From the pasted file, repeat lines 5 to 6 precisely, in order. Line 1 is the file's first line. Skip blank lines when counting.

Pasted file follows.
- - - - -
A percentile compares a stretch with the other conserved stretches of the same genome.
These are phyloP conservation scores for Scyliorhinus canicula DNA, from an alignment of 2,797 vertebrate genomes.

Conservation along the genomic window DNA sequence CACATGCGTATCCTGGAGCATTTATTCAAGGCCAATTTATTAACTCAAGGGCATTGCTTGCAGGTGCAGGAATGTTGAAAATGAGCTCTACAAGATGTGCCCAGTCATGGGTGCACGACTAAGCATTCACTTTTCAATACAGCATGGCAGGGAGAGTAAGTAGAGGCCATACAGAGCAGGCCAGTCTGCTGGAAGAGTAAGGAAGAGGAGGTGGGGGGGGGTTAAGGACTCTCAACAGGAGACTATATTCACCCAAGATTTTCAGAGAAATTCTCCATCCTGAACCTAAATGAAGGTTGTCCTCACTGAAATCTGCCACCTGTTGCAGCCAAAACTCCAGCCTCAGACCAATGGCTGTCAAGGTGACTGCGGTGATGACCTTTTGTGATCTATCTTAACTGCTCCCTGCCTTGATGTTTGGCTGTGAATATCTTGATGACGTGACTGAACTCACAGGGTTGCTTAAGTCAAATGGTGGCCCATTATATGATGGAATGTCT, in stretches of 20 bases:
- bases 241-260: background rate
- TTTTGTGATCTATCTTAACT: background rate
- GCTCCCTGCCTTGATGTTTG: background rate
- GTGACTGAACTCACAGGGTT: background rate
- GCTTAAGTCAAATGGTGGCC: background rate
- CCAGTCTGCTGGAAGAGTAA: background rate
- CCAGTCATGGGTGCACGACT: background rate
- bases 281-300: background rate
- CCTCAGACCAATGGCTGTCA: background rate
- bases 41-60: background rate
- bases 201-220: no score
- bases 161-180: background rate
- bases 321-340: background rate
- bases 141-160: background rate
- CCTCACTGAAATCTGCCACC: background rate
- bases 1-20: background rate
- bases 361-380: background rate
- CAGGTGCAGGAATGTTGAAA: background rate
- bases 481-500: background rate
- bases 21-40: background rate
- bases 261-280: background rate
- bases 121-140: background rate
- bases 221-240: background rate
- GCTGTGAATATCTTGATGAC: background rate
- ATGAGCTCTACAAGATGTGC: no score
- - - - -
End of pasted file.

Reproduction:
- TTTTGTGATCTATCTTAACT: background rate
- GCTCCCTGCCTTGATGTTTG: background rate